The women who had come with him from Galilee followed,
and they saw the tomb and how his body was laid. Luke 23:55, NRSV
Good Friday can be a confusing space for a people oriented toward redemption.
We are tempted to pay quick tribute to Good Friday only as a necessary stepping stone to Easter. The wilderness of Lent leaves us raw, eager, and ready. After forty days of fasting, we’re anxious for sunshine, lilies, and alleluias. We are people of the resurrection, and Easter is, after all, the day that changed everything.
But we have the benefit of hindsight.
For the actors who incarnated the passion story, it was not Easter, but Good Friday, that first turned the world upside down. According to the gospel writers, many of Jesus’ disciples were present to witness what seemed like the end as their leader died on a Roman cross.
Many stood at a distance. But some, including Mary Magdalene and Jesus’ mother, Mary, were close enough to hear his words from the cross. As he breathed his last and the chaos of angry crowds and shaking earth came to an end, the restless, anxious disciples were left with the raw question: What now?
Could the Kingdom Jesus promised become reality without him?
Would this identity mark them too for censure?
What Jesus’ followers experienced on the original Good Friday is what anthropologists call “liminality.”
Liminality is a place of uncertainty and disorientation, a turning point where nothing is clear and your very state of being hangs in the balance. In the liminal hours following the crucifixion, most of these disciples disappear from the story. It is not hard to imagine the attraction of locked doors and private rooms.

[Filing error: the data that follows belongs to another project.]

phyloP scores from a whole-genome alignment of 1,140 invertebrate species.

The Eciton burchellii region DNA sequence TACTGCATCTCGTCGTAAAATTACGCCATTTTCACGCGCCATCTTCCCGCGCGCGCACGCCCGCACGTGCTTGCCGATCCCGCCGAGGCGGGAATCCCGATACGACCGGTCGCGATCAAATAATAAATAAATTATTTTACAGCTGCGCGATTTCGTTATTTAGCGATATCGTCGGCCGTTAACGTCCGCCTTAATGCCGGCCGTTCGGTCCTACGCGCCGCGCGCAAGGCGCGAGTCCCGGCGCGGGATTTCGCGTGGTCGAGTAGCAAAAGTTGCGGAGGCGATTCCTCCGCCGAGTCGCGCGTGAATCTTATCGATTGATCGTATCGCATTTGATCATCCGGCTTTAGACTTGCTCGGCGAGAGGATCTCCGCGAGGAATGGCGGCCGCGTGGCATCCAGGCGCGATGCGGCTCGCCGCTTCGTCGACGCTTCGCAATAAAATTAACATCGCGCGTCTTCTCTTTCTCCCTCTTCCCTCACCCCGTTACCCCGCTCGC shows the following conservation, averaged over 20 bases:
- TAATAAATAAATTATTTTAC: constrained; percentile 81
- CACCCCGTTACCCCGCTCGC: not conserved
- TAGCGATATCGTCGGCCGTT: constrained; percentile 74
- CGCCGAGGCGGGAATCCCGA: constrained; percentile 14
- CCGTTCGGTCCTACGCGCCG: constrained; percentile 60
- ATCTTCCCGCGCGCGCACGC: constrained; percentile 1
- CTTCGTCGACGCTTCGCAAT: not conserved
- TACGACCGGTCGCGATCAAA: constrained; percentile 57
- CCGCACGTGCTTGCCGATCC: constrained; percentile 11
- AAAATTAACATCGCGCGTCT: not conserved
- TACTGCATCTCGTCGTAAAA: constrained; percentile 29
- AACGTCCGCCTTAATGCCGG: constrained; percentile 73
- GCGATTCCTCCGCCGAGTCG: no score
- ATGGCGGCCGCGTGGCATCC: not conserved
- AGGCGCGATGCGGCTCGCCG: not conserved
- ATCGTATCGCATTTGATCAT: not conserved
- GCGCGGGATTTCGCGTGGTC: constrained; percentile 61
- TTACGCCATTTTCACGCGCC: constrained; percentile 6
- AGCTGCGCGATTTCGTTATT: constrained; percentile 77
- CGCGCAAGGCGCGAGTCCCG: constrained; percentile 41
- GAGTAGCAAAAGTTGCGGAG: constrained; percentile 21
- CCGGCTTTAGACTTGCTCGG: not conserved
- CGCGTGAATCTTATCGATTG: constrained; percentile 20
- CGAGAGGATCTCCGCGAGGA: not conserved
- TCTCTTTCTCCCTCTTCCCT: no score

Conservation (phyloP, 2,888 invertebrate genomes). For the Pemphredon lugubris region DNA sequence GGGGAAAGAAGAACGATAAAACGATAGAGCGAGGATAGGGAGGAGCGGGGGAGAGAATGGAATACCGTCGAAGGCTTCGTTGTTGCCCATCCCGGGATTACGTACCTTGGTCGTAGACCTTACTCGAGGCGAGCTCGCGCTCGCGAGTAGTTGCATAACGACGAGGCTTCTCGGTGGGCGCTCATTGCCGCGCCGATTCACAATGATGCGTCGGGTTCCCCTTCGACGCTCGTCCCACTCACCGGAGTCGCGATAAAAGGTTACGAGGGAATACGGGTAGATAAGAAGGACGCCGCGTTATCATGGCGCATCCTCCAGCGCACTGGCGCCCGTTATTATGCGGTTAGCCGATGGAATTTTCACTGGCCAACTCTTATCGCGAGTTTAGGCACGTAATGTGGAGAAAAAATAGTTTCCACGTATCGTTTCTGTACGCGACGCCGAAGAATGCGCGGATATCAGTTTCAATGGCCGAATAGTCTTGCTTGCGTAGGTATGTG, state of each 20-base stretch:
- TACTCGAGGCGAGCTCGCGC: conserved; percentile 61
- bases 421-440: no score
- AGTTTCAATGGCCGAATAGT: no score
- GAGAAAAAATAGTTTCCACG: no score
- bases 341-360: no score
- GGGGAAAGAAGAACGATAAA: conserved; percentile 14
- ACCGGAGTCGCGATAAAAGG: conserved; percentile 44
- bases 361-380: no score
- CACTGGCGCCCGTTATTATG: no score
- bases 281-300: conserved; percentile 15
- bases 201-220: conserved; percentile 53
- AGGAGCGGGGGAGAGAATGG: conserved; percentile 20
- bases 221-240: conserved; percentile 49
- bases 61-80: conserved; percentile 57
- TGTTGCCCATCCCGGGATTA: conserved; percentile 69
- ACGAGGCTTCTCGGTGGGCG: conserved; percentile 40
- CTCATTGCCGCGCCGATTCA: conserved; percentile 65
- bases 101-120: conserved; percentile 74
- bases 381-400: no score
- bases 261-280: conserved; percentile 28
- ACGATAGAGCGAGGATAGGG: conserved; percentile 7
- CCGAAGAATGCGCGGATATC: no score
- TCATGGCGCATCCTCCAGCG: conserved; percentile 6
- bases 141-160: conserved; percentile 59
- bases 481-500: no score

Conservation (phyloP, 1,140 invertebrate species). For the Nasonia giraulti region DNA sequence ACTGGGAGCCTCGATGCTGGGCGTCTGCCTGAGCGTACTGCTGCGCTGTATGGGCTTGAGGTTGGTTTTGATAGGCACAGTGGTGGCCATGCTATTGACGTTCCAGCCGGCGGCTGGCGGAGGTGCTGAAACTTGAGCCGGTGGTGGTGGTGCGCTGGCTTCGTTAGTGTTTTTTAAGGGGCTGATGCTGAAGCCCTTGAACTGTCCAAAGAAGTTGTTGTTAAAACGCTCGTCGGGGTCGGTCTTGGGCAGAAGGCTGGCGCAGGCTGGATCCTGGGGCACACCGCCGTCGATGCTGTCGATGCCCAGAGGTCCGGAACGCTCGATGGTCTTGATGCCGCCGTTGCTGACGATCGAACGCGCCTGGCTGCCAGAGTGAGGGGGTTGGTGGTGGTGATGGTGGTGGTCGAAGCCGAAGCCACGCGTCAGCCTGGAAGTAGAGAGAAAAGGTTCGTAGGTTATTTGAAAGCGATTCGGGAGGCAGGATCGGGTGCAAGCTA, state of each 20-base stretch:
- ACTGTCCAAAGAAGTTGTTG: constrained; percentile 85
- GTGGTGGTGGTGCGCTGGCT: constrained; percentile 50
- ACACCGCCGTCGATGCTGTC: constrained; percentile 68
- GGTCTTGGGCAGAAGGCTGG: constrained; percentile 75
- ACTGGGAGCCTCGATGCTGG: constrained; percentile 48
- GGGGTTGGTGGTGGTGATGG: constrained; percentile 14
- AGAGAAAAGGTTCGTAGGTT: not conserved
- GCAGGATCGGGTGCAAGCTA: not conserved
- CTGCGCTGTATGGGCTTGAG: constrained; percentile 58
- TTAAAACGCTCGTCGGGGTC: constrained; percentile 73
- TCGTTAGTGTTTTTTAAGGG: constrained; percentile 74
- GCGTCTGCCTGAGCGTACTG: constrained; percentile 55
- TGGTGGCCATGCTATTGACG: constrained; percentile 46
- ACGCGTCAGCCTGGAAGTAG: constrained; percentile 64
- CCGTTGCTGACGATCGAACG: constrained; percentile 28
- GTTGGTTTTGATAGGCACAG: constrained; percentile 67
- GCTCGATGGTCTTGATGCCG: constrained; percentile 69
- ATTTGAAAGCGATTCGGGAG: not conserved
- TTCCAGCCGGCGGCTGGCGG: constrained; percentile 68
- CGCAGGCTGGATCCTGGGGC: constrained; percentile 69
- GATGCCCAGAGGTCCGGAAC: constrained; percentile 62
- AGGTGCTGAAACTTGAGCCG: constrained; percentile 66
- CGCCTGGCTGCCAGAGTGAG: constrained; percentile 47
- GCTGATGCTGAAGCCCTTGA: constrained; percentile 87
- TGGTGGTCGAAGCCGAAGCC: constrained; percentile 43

But not everyone retreated.
The women who stood at the foot of the cross are continuously present in the scenes following the crucifixion. In contrast to the others’ embattlement, their posture was one of sharpened restlessness. It drove them to follow Jesus’ body to the tomb and remain present watching as the stone was set in place, still wondering, no doubt, “what now?” They expected an answer — and they did not expect to find it through defensiveness and locked doors.
Three days later, of course, their restlessness was rewarded.
It was not John or Peter, but Mary Magdalene who first received both the news of resurrection and the first charge to preach the Gospel. Mary arrived confidently, beautifully on the other side of liminality, her identity not only intact, but transformed. These gifts were hers because of her restlessness, her refusal to retreat in the face of uncertainty. Instead, she actively pursued the Kingdom Jesus had promised, even when it looked very different than she had expected.
She was ready for Easter.
Do we share her readiness? We are in our own liminal moment — one of polarization, rapid social change, and apparent secularization. As individuals and as a Church, we have a choice, not unlike Mary’s, of how to position ourselves in uncertain times. Will we choose defensiveness, embattling ourselves against our perceived enemies, barricading ourselves against impurity and unfamiliarity? Or will we pursue Mary’s restless curiosity? Will we allow uncertainty to drive us toward the Kingdom with humility and generosity, hungry for redemption we haven’t yet imagined?
Unlike the women who stood at the foot of the cross, we have the clarity of context. We know what comes next. We know that Sunday brings resurrection. On Easter morning 2019, there will be colorful clothes, upbeat music, and joyful reunions with dessert, social media, and coffee as the weight of Lent is lifted off our shoulders.
But celebration without restlessness is pornographic. Good Friday only transforms us if we allow it to. More than simply positioning us to receive Easter, it offers formation for the seasons ahead. It suggests for us a third way: a redemptive path between defensive embattlement and stagnant complacency.